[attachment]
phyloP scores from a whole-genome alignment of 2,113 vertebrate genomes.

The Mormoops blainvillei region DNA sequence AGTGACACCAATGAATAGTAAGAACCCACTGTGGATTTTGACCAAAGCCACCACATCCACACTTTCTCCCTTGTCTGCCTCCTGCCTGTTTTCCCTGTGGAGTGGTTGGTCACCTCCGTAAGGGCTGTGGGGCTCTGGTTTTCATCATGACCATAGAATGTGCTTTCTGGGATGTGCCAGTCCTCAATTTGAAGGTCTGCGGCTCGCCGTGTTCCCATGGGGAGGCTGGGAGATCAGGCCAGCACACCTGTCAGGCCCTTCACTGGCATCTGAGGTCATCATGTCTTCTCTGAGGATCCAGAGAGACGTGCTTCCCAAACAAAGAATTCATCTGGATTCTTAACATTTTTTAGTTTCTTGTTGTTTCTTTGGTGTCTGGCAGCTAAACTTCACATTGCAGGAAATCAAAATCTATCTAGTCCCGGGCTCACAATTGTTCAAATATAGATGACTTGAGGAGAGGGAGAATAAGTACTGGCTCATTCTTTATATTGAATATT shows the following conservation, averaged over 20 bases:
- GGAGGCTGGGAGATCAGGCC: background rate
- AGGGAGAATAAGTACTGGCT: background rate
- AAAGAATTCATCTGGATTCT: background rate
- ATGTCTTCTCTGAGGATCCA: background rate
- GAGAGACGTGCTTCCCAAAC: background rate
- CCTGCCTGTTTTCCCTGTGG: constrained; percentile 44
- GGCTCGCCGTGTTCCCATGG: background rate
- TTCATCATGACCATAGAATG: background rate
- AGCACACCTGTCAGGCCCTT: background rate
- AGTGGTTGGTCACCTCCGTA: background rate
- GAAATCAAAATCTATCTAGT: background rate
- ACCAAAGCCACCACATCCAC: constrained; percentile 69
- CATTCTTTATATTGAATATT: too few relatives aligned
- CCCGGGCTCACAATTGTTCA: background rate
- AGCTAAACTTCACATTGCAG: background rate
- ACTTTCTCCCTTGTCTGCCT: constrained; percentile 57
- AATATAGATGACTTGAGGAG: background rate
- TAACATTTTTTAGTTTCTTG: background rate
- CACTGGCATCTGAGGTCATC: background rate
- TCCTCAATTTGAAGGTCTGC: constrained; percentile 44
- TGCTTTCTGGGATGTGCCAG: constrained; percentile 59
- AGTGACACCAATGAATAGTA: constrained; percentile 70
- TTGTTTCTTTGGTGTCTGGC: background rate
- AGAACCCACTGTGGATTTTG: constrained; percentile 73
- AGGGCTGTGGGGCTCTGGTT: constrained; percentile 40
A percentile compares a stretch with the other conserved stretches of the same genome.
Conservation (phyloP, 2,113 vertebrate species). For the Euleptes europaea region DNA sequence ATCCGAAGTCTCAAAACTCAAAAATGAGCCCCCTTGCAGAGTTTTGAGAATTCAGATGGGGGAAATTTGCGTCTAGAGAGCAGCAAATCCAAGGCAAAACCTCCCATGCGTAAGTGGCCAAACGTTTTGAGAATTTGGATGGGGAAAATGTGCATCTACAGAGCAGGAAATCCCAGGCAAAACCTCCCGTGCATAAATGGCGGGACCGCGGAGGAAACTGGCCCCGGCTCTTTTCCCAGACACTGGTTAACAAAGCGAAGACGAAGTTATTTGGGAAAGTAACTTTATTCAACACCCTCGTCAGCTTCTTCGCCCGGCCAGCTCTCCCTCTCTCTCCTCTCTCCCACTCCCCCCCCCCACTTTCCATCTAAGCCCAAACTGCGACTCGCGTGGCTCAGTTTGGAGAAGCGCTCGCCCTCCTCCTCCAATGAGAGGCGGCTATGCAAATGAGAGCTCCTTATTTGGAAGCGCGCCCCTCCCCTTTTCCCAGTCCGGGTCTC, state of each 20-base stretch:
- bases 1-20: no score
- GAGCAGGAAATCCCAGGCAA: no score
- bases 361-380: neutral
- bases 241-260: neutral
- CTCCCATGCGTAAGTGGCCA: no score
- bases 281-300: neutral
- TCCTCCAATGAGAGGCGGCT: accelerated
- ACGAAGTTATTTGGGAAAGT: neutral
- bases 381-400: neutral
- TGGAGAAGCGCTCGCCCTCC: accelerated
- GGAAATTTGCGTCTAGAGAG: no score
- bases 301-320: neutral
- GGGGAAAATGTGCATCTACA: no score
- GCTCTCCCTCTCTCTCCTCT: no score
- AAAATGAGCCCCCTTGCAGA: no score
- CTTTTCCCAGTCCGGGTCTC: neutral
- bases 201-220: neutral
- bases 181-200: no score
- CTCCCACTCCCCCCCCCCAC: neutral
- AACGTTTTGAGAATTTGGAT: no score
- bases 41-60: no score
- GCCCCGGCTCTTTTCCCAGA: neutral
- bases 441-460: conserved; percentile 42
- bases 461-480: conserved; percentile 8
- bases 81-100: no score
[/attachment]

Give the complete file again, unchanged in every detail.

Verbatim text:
phyloP scores from a whole-genome alignment of 2,113 vertebrate genomes.

The Mormoops blainvillei region DNA sequence AGTGACACCAATGAATAGTAAGAACCCACTGTGGATTTTGACCAAAGCCACCACATCCACACTTTCTCCCTTGTCTGCCTCCTGCCTGTTTTCCCTGTGGAGTGGTTGGTCACCTCCGTAAGGGCTGTGGGGCTCTGGTTTTCATCATGACCATAGAATGTGCTTTCTGGGATGTGCCAGTCCTCAATTTGAAGGTCTGCGGCTCGCCGTGTTCCCATGGGGAGGCTGGGAGATCAGGCCAGCACACCTGTCAGGCCCTTCACTGGCATCTGAGGTCATCATGTCTTCTCTGAGGATCCAGAGAGACGTGCTTCCCAAACAAAGAATTCATCTGGATTCTTAACATTTTTTAGTTTCTTGTTGTTTCTTTGGTGTCTGGCAGCTAAACTTCACATTGCAGGAAATCAAAATCTATCTAGTCCCGGGCTCACAATTGTTCAAATATAGATGACTTGAGGAGAGGGAGAATAAGTACTGGCTCATTCTTTATATTGAATATT shows the following conservation, averaged over 20 bases:
- GGAGGCTGGGAGATCAGGCC: background rate
- AGGGAGAATAAGTACTGGCT: background rate
- AAAGAATTCATCTGGATTCT: background rate
- ATGTCTTCTCTGAGGATCCA: background rate
- GAGAGACGTGCTTCCCAAAC: background rate
- CCTGCCTGTTTTCCCTGTGG: constrained; percentile 44
- GGCTCGCCGTGTTCCCATGG: background rate
- TTCATCATGACCATAGAATG: background rate
- AGCACACCTGTCAGGCCCTT: background rate
- AGTGGTTGGTCACCTCCGTA: background rate
- GAAATCAAAATCTATCTAGT: background rate
- ACCAAAGCCACCACATCCAC: constrained; percentile 69
- CATTCTTTATATTGAATATT: too few relatives aligned
- CCCGGGCTCACAATTGTTCA: background rate
- AGCTAAACTTCACATTGCAG: background rate
- ACTTTCTCCCTTGTCTGCCT: constrained; percentile 57
- AATATAGATGACTTGAGGAG: background rate
- TAACATTTTTTAGTTTCTTG: background rate
- CACTGGCATCTGAGGTCATC: background rate
- TCCTCAATTTGAAGGTCTGC: constrained; percentile 44
- TGCTTTCTGGGATGTGCCAG: constrained; percentile 59
- AGTGACACCAATGAATAGTA: constrained; percentile 70
- TTGTTTCTTTGGTGTCTGGC: background rate
- AGAACCCACTGTGGATTTTG: constrained; percentile 73
- AGGGCTGTGGGGCTCTGGTT: constrained; percentile 40
A percentile compares a stretch with the other conserved stretches of the same genome.
Conservation (phyloP, 2,113 vertebrate species). For the Euleptes europaea region DNA sequence ATCCGAAGTCTCAAAACTCAAAAATGAGCCCCCTTGCAGAGTTTTGAGAATTCAGATGGGGGAAATTTGCGTCTAGAGAGCAGCAAATCCAAGGCAAAACCTCCCATGCGTAAGTGGCCAAACGTTTTGAGAATTTGGATGGGGAAAATGTGCATCTACAGAGCAGGAAATCCCAGGCAAAACCTCCCGTGCATAAATGGCGGGACCGCGGAGGAAACTGGCCCCGGCTCTTTTCCCAGACACTGGTTAACAAAGCGAAGACGAAGTTATTTGGGAAAGTAACTTTATTCAACACCCTCGTCAGCTTCTTCGCCCGGCCAGCTCTCCCTCTCTCTCCTCTCTCCCACTCCCCCCCCCCACTTTCCATCTAAGCCCAAACTGCGACTCGCGTGGCTCAGTTTGGAGAAGCGCTCGCCCTCCTCCTCCAATGAGAGGCGGCTATGCAAATGAGAGCTCCTTATTTGGAAGCGCGCCCCTCCCCTTTTCCCAGTCCGGGTCTC, state of each 20-base stretch:
- bases 1-20: no score
- GAGCAGGAAATCCCAGGCAA: no score
- bases 361-380: neutral
- bases 241-260: neutral
- CTCCCATGCGTAAGTGGCCA: no score
- bases 281-300: neutral
- TCCTCCAATGAGAGGCGGCT: accelerated
- ACGAAGTTATTTGGGAAAGT: neutral
- bases 381-400: neutral
- TGGAGAAGCGCTCGCCCTCC: accelerated
- GGAAATTTGCGTCTAGAGAG: no score
- bases 301-320: neutral
- GGGGAAAATGTGCATCTACA: no score
- GCTCTCCCTCTCTCTCCTCT: no score
- AAAATGAGCCCCCTTGCAGA: no score
- CTTTTCCCAGTCCGGGTCTC: neutral
- bases 201-220: neutral
- bases 181-200: no score
- CTCCCACTCCCCCCCCCCAC: neutral
- AACGTTTTGAGAATTTGGAT: no score
- bases 41-60: no score
- GCCCCGGCTCTTTTCCCAGA: neutral
- bases 441-460: conserved; percentile 42
- bases 461-480: conserved; percentile 8
- bases 81-100: no score